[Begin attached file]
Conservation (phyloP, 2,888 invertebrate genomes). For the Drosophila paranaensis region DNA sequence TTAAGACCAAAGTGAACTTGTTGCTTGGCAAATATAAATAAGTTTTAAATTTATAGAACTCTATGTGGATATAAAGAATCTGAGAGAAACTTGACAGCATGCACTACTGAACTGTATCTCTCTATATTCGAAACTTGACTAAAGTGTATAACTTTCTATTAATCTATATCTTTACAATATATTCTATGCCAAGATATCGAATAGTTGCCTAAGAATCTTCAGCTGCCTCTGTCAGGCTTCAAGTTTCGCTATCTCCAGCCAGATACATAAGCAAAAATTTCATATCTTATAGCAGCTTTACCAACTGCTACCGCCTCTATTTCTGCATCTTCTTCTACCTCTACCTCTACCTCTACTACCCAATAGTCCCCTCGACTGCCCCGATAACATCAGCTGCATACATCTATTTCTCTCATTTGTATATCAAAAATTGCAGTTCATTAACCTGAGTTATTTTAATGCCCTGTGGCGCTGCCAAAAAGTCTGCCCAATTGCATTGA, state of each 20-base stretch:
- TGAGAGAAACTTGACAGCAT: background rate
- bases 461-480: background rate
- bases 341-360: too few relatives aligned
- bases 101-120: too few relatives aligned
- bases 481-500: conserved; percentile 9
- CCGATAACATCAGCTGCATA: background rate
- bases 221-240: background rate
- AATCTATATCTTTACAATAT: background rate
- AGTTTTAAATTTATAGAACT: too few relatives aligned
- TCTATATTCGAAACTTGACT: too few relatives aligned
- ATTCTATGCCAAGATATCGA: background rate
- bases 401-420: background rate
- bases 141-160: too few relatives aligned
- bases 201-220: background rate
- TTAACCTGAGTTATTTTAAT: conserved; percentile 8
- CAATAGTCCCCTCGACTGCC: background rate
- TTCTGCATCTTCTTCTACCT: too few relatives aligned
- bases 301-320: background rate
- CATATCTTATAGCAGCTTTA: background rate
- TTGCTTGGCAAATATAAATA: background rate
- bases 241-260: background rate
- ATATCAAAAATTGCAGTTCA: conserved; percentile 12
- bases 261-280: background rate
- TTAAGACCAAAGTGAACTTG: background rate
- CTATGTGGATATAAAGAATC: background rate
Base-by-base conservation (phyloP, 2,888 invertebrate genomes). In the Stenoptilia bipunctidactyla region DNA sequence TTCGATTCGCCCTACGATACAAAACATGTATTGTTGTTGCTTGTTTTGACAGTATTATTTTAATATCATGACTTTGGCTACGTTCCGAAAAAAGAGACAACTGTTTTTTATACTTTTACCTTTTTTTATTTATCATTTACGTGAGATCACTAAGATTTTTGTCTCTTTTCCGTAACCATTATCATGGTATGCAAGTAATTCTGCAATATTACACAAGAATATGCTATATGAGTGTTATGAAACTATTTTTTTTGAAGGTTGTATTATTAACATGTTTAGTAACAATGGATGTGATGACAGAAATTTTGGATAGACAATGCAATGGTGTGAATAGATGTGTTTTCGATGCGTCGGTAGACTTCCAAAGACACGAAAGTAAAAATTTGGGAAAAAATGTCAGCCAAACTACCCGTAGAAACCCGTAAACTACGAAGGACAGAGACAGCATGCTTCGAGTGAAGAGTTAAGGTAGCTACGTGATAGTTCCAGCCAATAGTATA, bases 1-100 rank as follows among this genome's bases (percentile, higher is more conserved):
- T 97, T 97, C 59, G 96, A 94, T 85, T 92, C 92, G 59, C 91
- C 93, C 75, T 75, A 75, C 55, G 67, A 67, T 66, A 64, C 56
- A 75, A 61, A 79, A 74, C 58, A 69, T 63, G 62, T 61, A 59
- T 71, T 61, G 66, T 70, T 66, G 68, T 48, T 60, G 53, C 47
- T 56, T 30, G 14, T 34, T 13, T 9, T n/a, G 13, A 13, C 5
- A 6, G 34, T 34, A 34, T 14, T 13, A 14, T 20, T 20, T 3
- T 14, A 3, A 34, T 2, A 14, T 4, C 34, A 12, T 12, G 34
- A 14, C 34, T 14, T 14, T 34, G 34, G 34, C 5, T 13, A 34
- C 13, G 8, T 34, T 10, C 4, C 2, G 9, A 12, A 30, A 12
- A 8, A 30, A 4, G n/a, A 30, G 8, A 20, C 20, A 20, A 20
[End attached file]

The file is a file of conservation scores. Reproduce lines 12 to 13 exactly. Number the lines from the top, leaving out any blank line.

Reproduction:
- ATTCTATGCCAAGATATCGA: background rate
- bases 401-420: background rate